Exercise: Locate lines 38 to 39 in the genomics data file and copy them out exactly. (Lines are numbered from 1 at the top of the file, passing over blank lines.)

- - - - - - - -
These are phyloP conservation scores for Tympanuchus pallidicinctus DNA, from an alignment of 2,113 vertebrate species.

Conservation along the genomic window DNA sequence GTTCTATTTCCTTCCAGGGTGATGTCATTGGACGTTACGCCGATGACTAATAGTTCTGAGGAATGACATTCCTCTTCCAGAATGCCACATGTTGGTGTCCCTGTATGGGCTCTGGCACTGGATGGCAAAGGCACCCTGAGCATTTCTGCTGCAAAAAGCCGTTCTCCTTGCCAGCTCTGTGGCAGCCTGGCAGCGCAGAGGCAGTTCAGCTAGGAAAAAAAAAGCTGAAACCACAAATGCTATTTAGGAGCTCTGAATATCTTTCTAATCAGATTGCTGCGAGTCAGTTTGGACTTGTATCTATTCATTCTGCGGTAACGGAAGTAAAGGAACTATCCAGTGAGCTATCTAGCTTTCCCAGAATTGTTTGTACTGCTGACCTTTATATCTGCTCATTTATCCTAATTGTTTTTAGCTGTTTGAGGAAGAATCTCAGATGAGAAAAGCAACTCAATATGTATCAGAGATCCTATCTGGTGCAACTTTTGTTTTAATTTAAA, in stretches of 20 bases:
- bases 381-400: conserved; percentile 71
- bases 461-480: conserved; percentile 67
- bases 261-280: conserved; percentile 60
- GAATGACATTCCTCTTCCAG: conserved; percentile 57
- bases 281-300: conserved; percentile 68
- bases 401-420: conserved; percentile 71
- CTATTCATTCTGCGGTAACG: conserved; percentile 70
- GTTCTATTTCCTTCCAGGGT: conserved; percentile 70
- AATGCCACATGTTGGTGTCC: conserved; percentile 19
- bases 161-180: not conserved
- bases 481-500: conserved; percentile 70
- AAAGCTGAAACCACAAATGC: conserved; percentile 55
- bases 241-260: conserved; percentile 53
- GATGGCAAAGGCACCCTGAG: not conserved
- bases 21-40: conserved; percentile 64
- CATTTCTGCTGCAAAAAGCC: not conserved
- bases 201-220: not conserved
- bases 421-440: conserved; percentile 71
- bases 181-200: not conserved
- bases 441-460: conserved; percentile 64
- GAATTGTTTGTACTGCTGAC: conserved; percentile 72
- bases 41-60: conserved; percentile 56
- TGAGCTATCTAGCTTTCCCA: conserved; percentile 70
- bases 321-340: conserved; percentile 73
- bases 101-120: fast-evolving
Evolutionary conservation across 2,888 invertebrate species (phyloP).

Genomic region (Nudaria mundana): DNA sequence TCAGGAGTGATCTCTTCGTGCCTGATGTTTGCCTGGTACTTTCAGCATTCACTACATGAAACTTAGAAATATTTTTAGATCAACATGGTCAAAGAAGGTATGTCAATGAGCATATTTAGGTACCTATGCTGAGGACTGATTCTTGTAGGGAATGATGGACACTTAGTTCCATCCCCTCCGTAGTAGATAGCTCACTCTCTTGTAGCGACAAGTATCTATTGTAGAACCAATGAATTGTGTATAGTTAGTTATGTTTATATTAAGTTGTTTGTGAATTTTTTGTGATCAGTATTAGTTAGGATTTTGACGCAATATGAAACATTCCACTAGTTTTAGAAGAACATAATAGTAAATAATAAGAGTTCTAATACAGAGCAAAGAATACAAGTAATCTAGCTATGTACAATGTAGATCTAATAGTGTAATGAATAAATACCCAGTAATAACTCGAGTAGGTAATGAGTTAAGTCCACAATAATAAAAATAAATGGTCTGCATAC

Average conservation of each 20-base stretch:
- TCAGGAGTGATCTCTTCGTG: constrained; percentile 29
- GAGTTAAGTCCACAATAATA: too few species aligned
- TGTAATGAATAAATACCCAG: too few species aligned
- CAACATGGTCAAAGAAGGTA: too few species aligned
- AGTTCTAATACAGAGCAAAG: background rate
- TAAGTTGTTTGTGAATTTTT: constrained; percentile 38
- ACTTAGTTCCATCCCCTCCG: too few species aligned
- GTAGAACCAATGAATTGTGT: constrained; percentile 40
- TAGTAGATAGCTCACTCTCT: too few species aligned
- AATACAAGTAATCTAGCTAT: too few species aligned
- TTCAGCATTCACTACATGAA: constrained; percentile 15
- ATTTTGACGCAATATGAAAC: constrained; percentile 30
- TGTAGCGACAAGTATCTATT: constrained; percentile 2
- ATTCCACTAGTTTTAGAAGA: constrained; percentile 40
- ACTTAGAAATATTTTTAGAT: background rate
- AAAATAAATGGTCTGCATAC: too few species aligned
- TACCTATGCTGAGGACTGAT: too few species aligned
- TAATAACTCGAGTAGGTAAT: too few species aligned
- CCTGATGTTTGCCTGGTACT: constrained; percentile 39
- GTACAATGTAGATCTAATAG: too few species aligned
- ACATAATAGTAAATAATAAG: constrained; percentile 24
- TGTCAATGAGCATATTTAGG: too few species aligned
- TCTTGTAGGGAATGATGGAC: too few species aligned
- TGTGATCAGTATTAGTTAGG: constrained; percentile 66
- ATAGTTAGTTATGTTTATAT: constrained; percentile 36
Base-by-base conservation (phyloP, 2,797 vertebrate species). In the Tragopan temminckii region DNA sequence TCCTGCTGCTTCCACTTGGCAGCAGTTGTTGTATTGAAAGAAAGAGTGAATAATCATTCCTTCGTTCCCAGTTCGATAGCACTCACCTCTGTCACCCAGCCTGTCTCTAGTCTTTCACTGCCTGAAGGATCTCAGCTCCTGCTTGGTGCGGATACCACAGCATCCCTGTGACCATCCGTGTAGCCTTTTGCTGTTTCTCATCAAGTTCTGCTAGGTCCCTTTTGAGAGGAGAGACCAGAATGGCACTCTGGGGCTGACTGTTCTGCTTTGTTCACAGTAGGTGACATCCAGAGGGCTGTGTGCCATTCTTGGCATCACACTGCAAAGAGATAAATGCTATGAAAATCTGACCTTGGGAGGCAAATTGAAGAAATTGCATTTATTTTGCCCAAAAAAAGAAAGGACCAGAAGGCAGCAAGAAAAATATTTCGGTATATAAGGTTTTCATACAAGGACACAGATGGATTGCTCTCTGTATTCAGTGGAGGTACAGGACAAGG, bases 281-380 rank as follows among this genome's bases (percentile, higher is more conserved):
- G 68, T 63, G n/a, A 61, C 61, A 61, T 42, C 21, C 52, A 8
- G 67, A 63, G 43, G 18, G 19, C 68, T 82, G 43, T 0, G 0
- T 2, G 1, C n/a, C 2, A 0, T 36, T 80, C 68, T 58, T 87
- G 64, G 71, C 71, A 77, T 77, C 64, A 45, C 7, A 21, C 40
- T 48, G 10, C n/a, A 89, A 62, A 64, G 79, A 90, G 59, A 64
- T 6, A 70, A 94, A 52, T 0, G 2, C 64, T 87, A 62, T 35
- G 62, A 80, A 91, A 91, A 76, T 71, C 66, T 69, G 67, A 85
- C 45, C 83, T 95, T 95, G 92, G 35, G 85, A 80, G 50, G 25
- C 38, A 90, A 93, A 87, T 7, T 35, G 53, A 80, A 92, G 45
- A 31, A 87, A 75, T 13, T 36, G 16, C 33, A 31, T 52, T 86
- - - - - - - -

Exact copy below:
- GTAGAACCAATGAATTGTGT: constrained; percentile 40
- TAGTAGATAGCTCACTCTCT: too few species aligned